For those of you who are unfamiliar with food banks and terms related to food banks, here are a couple of useful definitions.
- Food Bank: a food bank is a non- profit organization that accepts donations in the form of food from major grocery retailers and works with non- profits that are involved with hunger- relief efforts to provide food and groceries at a highly subsidized rate to support their programs.
- Agency: An agency of a food bank is a non- profit that is registered as a 501(c)3, such as a church that runs a soup kitchen or a shelter program, that gets a portion or all of the food it distributes to those in need through its corresponding food bank.
- Program: Agencies run and operate different programs, both food and non- food related, for their clients. Examples of programs include: soup kitchens, shelter programs, and grocery programs.
- Clients: Clients represent the families and individuals who receive services from agencies.
The Hunger In America 2014 Study sixth in the series of Hunger Studies, with each study surpassing the previous ones in scope and impact. The first Hunger Study, conducted in 1993, included more than 3,000 agencies and almost 9,000 client interviews. By 2010, the number of Agency Survey responses increased more than ten- fold, to 37,000 agencies and the number of client interviews (61,000) was more than seven times that of the 1993 study. Over 47,500 agencies were invited to participate in the Agency Survey portion of the HIA 2014 Study, and it is anticipated that over 70,000 surveys will be completed at the client level.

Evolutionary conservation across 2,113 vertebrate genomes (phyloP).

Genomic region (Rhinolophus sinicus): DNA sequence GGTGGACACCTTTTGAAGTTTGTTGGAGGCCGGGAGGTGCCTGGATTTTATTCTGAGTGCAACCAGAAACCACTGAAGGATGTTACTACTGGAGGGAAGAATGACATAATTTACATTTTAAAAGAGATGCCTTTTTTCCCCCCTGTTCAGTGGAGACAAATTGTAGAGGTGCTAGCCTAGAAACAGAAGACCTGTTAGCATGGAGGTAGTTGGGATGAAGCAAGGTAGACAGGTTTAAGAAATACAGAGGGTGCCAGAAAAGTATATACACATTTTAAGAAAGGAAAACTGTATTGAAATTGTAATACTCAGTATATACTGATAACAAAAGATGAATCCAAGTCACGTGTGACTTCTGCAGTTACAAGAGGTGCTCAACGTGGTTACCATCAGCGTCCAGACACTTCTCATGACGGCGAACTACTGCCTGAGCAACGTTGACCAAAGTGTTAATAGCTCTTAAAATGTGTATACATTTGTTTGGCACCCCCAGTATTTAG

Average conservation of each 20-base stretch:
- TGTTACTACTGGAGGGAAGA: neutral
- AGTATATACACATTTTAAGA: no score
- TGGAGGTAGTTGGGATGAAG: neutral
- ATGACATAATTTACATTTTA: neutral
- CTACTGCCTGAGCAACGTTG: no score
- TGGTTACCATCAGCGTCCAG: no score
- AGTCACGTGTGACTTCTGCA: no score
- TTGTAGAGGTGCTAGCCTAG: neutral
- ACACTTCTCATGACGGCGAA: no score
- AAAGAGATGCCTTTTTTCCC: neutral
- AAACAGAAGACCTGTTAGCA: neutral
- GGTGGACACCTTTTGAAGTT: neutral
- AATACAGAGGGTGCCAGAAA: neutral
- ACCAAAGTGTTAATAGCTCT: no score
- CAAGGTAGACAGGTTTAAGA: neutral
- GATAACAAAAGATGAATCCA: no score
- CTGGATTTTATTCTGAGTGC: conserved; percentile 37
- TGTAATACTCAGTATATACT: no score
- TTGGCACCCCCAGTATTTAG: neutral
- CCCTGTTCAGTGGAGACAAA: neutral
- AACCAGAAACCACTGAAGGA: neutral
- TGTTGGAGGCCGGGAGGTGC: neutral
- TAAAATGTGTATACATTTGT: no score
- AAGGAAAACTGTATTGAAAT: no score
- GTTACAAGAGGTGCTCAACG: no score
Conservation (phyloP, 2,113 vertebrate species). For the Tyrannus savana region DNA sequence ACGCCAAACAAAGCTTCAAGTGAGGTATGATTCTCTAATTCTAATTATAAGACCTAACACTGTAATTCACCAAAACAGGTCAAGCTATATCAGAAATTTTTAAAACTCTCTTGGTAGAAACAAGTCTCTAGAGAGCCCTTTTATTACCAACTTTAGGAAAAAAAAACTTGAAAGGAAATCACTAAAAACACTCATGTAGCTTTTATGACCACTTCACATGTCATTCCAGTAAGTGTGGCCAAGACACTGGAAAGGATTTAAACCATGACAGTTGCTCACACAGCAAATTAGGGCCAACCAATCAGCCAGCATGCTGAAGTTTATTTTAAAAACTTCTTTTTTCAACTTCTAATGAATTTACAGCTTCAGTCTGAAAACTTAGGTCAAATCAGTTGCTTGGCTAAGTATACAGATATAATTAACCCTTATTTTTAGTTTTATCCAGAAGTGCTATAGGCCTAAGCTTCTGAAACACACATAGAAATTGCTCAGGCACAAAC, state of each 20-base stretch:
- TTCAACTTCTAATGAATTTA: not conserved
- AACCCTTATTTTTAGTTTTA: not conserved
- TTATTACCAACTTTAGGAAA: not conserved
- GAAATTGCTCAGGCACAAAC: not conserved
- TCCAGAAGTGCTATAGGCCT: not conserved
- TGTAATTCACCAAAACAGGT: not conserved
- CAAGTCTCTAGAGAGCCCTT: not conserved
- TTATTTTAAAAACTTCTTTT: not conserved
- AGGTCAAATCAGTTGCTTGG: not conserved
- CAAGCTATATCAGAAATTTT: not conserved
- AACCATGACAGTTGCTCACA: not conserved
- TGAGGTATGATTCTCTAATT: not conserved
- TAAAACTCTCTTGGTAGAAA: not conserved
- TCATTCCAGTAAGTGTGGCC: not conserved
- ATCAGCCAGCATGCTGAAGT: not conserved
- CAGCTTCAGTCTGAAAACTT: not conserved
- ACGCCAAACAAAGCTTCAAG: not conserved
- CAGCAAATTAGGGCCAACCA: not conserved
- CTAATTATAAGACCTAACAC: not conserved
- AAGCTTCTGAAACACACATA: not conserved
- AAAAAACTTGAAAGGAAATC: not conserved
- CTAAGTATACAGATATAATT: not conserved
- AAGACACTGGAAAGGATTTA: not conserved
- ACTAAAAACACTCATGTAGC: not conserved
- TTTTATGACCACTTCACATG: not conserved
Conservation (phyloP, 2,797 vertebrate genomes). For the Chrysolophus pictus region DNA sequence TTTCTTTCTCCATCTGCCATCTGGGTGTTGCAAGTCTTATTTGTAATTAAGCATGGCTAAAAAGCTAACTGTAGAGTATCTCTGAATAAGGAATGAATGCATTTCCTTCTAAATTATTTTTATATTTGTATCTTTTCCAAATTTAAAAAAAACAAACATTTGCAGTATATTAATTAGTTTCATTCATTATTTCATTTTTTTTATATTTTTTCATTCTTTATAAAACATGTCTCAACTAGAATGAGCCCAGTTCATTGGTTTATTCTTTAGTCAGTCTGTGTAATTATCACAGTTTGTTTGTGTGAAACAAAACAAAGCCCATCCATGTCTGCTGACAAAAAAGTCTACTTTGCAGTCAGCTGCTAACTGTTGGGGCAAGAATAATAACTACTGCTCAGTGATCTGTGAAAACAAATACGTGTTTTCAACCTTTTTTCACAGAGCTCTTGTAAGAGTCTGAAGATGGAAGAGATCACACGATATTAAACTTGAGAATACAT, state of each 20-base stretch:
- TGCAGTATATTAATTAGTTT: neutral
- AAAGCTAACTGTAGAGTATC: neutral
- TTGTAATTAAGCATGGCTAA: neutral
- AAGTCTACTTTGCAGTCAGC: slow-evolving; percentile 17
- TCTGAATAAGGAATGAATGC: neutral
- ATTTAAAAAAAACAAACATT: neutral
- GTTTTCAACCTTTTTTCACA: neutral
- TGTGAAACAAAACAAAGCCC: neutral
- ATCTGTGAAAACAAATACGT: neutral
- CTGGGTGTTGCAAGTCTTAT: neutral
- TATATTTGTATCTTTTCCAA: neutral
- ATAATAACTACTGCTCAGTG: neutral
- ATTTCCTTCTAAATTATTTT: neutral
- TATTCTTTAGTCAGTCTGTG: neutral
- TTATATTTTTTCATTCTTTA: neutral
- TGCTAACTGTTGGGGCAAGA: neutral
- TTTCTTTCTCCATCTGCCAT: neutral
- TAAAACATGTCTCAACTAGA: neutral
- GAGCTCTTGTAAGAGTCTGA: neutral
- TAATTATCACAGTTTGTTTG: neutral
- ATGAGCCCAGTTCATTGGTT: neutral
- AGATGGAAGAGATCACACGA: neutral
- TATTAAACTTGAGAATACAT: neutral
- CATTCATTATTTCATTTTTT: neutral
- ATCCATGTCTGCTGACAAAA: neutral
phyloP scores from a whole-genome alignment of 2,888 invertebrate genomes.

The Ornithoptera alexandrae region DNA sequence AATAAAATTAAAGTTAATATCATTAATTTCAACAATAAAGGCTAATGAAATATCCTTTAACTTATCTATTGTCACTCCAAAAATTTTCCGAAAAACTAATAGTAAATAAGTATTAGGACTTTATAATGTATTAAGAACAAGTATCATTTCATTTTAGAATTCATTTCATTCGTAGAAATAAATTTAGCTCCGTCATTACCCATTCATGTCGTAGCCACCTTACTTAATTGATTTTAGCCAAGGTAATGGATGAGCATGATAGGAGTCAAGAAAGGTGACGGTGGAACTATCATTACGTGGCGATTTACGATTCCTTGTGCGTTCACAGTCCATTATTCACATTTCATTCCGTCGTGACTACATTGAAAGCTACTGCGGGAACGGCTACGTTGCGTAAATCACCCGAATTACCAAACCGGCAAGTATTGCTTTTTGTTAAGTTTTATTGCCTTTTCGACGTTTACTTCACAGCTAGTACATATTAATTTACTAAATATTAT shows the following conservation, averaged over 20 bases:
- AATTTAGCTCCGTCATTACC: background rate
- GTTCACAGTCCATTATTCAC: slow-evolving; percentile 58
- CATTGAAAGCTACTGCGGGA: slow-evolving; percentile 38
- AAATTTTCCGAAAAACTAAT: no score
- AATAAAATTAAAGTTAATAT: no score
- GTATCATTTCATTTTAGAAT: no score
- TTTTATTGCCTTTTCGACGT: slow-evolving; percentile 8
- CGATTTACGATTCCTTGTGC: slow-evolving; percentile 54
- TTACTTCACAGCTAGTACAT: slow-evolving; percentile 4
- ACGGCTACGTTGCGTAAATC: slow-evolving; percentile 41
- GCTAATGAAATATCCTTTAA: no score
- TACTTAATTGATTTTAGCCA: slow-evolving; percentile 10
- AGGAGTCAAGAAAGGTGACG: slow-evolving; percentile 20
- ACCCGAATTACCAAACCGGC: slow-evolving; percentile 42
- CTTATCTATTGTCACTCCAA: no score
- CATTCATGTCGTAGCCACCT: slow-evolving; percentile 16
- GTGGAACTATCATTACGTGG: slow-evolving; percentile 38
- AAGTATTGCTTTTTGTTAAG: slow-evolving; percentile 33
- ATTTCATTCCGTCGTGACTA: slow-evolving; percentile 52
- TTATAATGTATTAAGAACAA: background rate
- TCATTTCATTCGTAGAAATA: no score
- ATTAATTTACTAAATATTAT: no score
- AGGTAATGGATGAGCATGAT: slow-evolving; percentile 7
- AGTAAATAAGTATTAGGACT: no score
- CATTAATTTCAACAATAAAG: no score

The Hunger Studies are two fold: there is an Agency- level survey and a Client- level survey. The first portion of the HIA 2014 is the Agency survey, which was conducted from October 2012 through January 2013. The Agency survey was a web- based survey that collected information on the agencies in the Feeding America network, including data related to the types of programs the non- profit ran, its relation to nutrition, the resources needed to further expand or improve their services, etc. The Client survey is the second part of HIA 2014, and it will be administered directly to clients at food distribution sites of selected non- profits. This portion of the study will be used to understand the different issues clients face and their coping strategies for dealing with these problems. Information gathered in the Client survey will include issues related to individuals being able to access enough food, general knowledge about nutrition, relative incomes compared to family size, and demographic information, among other components.